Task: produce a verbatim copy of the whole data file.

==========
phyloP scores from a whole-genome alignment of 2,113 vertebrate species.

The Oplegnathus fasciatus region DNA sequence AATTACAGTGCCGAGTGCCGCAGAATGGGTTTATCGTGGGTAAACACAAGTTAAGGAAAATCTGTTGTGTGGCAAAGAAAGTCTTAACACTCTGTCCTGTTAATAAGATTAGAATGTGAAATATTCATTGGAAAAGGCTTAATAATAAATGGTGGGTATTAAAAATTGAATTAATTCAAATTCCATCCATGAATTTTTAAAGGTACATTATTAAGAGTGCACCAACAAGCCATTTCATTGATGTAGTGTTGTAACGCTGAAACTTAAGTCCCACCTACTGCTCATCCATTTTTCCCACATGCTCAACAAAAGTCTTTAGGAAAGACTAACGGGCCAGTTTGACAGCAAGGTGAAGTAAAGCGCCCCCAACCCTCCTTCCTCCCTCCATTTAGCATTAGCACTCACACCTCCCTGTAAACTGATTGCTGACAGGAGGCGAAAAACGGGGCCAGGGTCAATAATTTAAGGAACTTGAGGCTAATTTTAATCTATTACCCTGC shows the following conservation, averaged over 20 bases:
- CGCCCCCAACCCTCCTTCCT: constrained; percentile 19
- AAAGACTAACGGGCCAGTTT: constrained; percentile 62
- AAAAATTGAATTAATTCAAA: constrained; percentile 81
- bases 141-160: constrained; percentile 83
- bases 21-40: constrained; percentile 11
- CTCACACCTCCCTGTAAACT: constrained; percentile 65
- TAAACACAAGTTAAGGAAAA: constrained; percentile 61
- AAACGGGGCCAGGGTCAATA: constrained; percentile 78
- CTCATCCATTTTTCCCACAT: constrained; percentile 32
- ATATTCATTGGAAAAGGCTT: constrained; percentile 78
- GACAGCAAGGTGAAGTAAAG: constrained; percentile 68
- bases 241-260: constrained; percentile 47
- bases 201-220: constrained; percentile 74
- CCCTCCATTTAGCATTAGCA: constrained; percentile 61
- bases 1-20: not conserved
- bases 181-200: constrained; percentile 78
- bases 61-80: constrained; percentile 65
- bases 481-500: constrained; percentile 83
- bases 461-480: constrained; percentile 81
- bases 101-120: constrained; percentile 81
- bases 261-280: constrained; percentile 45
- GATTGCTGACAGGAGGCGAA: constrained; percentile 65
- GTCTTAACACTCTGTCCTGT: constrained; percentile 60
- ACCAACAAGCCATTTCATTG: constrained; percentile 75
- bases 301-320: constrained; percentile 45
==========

phyloP scores from a whole-genome alignment of 2,113 vertebrate species.

The Oplegnathus fasciatus region DNA sequence AATTACAGTGCCGAGTGCCGCAGAATGGGTTTATCGTGGGTAAACACAAGTTAAGGAAAATCTGTTGTGTGGCAAAGAAAGTCTTAACACTCTGTCCTGTTAATAAGATTAGAATGTGAAATATTCATTGGAAAAGGCTTAATAATAAATGGTGGGTATTAAAAATTGAATTAATTCAAATTCCATCCATGAATTTTTAAAGGTACATTATTAAGAGTGCACCAACAAGCCATTTCATTGATGTAGTGTTGTAACGCTGAAACTTAAGTCCCACCTACTGCTCATCCATTTTTCCCACATGCTCAACAAAAGTCTTTAGGAAAGACTAACGGGCCAGTTTGACAGCAAGGTGAAGTAAAGCGCCCCCAACCCTCCTTCCTCCCTCCATTTAGCATTAGCACTCACACCTCCCTGTAAACTGATTGCTGACAGGAGGCGAAAAACGGGGCCAGGGTCAATAATTTAAGGAACTTGAGGCTAATTTTAATCTATTACCCTGC shows the following conservation, averaged over 20 bases:
- CGCCCCCAACCCTCCTTCCT: constrained; percentile 19
- AAAGACTAACGGGCCAGTTT: constrained; percentile 62
- AAAAATTGAATTAATTCAAA: constrained; percentile 81
- bases 141-160: constrained; percentile 83
- bases 21-40: constrained; percentile 11
- CTCACACCTCCCTGTAAACT: constrained; percentile 65
- TAAACACAAGTTAAGGAAAA: constrained; percentile 61
- AAACGGGGCCAGGGTCAATA: constrained; percentile 78
- CTCATCCATTTTTCCCACAT: constrained; percentile 32
- ATATTCATTGGAAAAGGCTT: constrained; percentile 78
- GACAGCAAGGTGAAGTAAAG: constrained; percentile 68
- bases 241-260: constrained; percentile 47
- bases 201-220: constrained; percentile 74
- CCCTCCATTTAGCATTAGCA: constrained; percentile 61
- bases 1-20: not conserved
- bases 181-200: constrained; percentile 78
- bases 61-80: constrained; percentile 65
- bases 481-500: constrained; percentile 83
- bases 461-480: constrained; percentile 81
- bases 101-120: constrained; percentile 81
- bases 261-280: constrained; percentile 45
- GATTGCTGACAGGAGGCGAA: constrained; percentile 65
- GTCTTAACACTCTGTCCTGT: constrained; percentile 60
- ACCAACAAGCCATTTCATTG: constrained; percentile 75
- bases 301-320: constrained; percentile 45